Ranked #1 in 8 out of the 10 evaluated specialties by U.S. News
MyPatients provides referring primary care providers with secure access to their patients’ information.
Boston Children's has launched the world's 1st program dedicated to offering hand transplants to children who qualify.
Innovation insider is a semi-monthly e-newsletter analyzes innovations at Boston Children’s, other academic medical centers and from industry.
Read the latest blog by a Boston Children's doctor, clinician or staff member.
Support the hospital with a donation that helps kids get the care they need.
Babies and children with strabismus should be checked right away to prevent amblyopia, which results in loss of vision and depth perception in the misaligned eye. Amblyopia can occur even if the eye is only slightly misaligned because a developing child's brain will stop communicating with that eye, shutting it off. This is why amblyopia is sometimes referred to as "lazy eye."
Unfortunately, it isn't always easy for parents to tell if a child's eyes are crossing, particularly in those children with a mild case of strabismus. If your child is showing any of the following signs and symptoms of strabismus, you should call today and schedule an appointment for an eye exam with one of our pediatric ophthalmologists.
Crossing eyes in newborns. Many parents are told that in the first three months of life, it is not unusual for a baby's eyes to wander. This is partly true. It is not unusual for a baby's eyes to occasionally wander outward, but if one or both of a baby's eye turn inward during this time period, especially if the eye is constantly turning in, the baby should have an eye exam. If it wanders outward part of the time, its probably okay to wait, but if it is always turning outward and never straight then the baby should have an eye exam.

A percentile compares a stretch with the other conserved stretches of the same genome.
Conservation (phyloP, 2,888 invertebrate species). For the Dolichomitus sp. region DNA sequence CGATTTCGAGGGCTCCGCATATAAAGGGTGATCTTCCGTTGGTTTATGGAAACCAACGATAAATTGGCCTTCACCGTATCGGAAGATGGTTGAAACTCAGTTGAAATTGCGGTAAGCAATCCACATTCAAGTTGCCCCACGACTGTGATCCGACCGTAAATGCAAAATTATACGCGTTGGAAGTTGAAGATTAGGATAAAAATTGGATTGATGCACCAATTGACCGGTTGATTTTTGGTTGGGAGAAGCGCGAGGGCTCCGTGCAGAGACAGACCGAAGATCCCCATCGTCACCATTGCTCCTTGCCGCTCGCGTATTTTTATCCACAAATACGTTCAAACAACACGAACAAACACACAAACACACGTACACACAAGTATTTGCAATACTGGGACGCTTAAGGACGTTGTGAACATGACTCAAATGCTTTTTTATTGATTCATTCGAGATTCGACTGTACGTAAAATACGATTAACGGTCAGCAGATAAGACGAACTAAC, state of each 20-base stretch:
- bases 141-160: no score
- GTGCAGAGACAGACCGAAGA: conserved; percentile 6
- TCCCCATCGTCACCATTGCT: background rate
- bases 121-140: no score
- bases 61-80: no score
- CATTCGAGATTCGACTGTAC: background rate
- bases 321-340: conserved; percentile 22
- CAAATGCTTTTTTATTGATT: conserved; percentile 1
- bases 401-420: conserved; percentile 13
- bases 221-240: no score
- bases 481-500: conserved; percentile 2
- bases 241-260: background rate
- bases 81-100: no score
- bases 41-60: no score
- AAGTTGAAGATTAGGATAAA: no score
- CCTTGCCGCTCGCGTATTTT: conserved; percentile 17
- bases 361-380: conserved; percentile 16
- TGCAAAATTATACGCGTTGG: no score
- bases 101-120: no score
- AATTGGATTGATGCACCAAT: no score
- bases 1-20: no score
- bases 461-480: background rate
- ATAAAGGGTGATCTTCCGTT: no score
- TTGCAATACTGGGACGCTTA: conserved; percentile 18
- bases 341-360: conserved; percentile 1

Eyes crossing or turning out after 3 months of age. If you notice one or both of your baby's eyes wandering or crossing either in or out after 3 months of age, your baby should have an eye exam.
Head tilting or squinting. If your child is routinely tilting his or her head in an unusual way to see something, that may indicate a vision problem. Children may do this to effectively line the eyes up in a certain way to get the best vision.
Red eye reflection in one eye. An annoyance in family pictures, the "red eye" reflection can sometimes provide valuable information about vision. If "red eye" is showing in only one eye rather than both eyes, it may be a tip-off that your child is having a vision problem and should have an eye exam.
When a sibling has strabismus. If a brother or sister has been diagnosed with strabismus, it is a good idea to have your baby or child examined, even if there are no obvious signs of the problem.
Other than obvious misalignment of the eyes, some of the signs and symptoms of strabismus in adulthood are different than those in children. For more information on strabismus in adulthood, see Adults with Strabismus, Q&A with Dr. Hunter.
Each year, our pediatric ophthalmologists see numerous children with strabismus, mild and severe. We recognize that every child's condition is different with its own unique challenges and as a result, strategies to correct one case may be drastically different than the approach in another case.